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Latest ABA tech report shows lawyers still don’t understand even basic cybersecurity

RICHARD WEINER
Technology for Lawyers

Published: December 4, 2020

Almost a year into the Work From Home (WFH) forced phenomena, and the annual ABA survey of attorney technology shows that more than half of you are not taking even the most basic security precautions.
Because, of course, lawyers are smarter than anyone, right? You can all simply bend the universe to your will.
I would have more to say, but anyway, according to the American Bar Association’s recent survey, 43% of respondents use file encryption, 39% use email encryption, 26% use whole/full disk encryption.
Other security tools used by less than half of respondents are two-factor authentication (39%), intrusion prevention (29 percent), intrusion detection (29%), remote device management and wiping (28%), device recovery (27%), web filtering (26%), employee monitoring (23%), and biometric login (12%).
And this is after everyone went WFH. You might as well just print and mail your confidential client data to any random thief or hostile foreign national. Or counsel for the other side.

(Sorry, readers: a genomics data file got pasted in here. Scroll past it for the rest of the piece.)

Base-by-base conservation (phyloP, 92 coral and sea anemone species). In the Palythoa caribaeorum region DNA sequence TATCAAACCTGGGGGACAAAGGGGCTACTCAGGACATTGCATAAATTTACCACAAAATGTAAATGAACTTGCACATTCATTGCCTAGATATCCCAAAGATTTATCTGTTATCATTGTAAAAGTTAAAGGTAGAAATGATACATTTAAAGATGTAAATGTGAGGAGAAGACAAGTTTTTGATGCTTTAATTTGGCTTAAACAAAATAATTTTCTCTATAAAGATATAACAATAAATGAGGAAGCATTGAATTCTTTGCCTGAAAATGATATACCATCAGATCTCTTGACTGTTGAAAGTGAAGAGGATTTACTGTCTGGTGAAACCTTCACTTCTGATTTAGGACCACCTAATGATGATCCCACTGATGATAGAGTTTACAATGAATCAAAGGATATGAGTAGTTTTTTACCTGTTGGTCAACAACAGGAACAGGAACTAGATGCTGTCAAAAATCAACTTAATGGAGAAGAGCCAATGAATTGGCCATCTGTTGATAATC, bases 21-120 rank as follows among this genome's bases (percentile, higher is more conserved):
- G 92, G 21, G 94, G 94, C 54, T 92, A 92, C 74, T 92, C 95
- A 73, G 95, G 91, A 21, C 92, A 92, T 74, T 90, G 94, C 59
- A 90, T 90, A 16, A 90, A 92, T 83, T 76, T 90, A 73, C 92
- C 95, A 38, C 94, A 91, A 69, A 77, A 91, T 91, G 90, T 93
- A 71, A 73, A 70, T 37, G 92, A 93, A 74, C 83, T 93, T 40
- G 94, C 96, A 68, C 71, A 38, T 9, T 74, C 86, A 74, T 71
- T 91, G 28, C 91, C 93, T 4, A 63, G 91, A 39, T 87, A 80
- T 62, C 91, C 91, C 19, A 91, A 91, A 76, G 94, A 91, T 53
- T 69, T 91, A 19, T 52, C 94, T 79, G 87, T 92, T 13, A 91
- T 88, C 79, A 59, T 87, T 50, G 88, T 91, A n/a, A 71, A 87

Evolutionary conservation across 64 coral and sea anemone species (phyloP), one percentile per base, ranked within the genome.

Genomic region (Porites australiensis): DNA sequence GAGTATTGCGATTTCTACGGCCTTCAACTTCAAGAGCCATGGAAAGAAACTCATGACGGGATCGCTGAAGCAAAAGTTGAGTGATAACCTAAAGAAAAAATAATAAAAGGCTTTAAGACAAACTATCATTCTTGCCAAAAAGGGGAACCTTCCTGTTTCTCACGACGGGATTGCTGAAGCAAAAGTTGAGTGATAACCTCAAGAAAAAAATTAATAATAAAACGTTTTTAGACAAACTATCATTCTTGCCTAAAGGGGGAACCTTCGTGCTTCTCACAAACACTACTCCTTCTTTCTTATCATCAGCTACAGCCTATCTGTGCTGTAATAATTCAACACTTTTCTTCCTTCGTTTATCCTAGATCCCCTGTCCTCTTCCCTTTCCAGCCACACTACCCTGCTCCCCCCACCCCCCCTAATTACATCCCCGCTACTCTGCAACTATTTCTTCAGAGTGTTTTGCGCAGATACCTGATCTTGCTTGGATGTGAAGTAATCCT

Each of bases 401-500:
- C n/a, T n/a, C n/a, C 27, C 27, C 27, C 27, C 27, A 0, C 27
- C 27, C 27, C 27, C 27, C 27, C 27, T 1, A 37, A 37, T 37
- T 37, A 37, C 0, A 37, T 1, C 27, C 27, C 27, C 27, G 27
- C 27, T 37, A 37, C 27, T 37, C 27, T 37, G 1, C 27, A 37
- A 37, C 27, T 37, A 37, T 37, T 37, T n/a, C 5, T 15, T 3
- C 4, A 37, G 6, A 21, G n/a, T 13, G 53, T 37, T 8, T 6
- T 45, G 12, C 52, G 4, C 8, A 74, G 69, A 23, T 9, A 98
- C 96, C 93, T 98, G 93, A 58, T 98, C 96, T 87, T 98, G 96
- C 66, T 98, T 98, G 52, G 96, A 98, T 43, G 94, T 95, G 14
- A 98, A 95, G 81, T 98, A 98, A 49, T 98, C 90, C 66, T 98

Moving on, the number of firms who purchase cyber liability slightly upticked from about a third to about 38%. However, as a side note, I’m guessing that many smaller firms don’t realize that they get cyber insurance as a benefit of membership in bar associations, and particularly the OSBA. Still, far less than fifty percent of attorneys are aware enough of potential liability that they even have insurance against it.
To further contextualize this, the number of firms reporting a security breach increased from 209—from about a fourth of the firms to nearly a third of them. And also keep in mind that the people who fill out the surveys often respond that they are not enough in the firm security loop to be able to accurately report breaches, etc. For instance, 36% reported a virus infection (no, not that one), while 26% reported that they did not know if they had an infection.
Seventy percent of respondents also said that they did not feel that they experienced any loss of business from any kind of computer security breach. But that isn’t really the point, or the takeaway from this survey. The point is whether or not lawyers are making ethical mistakes that endanger their clients’ confidential information. They are and continue to do so. Shouting into a hurricane here.


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